"It's likely your Cat5 cable. Cat5 maxes out at 100 Mbps. You'll need at least a Cat5e."
Yes, that's why I mentioned it in post 7 above.
The ethernet cable was installed back around 2009/2010 or so. Back then I was on ATT DSL which maxed out at about 4mbps if that fast.
My sister (who had never had a computer before) got a Dell "Mini 10" laptop which I put a copy of the Mac OS onto (wasn't really that hard). It was clunky, but it worked (later she got a white Macbook, still using it).
But... I didn't have a wireless router -- just an old Belkin wired router.
So... I just bought a long ethernet cable and routed it from the second floor (where the DSL modem was), over the doors, down the staircase, to the ground floor. She could plug into the ethernet and "be on the net". What works... works. Her friend later gave us an older Airport Extreme, and that worked quite well for a while.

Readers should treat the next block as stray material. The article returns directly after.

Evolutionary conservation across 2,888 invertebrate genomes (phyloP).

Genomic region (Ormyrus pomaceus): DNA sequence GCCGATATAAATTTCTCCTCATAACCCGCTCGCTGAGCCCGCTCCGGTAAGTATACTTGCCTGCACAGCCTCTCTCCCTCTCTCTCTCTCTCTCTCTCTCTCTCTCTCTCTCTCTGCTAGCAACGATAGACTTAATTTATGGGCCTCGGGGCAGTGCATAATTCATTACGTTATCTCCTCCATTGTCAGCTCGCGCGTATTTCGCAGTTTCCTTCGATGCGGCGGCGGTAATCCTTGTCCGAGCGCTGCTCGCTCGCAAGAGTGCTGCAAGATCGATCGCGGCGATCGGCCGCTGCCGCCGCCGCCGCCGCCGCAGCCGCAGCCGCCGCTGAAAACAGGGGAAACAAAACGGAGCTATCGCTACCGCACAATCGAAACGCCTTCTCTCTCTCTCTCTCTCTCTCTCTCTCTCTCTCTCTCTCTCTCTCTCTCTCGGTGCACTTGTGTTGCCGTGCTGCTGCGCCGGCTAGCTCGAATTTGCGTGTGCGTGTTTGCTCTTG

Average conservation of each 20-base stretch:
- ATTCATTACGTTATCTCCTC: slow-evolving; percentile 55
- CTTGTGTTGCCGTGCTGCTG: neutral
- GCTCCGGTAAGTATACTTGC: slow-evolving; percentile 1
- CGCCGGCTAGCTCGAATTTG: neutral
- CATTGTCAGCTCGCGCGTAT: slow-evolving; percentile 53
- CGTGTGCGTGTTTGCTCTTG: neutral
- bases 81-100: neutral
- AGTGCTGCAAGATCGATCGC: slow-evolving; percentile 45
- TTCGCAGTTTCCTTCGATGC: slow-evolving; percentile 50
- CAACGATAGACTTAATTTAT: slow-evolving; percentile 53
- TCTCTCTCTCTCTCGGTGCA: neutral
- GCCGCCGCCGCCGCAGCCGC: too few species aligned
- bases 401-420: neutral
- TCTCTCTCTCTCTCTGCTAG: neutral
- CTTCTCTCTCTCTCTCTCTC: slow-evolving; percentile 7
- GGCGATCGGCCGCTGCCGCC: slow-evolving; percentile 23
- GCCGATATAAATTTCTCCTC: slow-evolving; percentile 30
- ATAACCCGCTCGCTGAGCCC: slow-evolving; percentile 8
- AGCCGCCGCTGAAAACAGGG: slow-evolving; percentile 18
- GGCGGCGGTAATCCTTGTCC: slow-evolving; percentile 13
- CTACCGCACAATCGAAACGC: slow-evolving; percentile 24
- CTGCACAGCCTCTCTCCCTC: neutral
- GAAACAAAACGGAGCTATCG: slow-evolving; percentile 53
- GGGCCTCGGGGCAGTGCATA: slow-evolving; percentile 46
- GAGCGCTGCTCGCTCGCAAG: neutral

Later, we were able to upgrade to ATT Uverse (tv/phone/net), and the ATT gateway was relocated to the ground floor. So I just used the cat5 ethernet to "send the signal in reverse" back upstairs.
Eventually, I got a Linksys Velop. It worked well enough, but with Uverse we were still only getting 8.4mbps at best.
Frontier took over here from ATT, and their prices skyrocketed, so I finally moved over to Comcast cable. The install guy ran a test with his equipment and found the cable line good for around 500mbps (even though I was only paying for around 170-200).
He said the speeds he got were only available using the test equipment he had, not for regular subscribers. So I was surprised when I was able to show 450+mbps using the "SpeedTest" app (free download from the App Store).
I can only get that using a wifi connection, however.
The old cat5 cable can't handle it.
I tried a speedtest upstairs (2012 Mac Mini) while he was here, and was only getting 95mbps or so. He said it was probably due to the old ethernet cabling.
So... there ARE examples where one can get MUCH faster speeds using wifi rather than ethernet!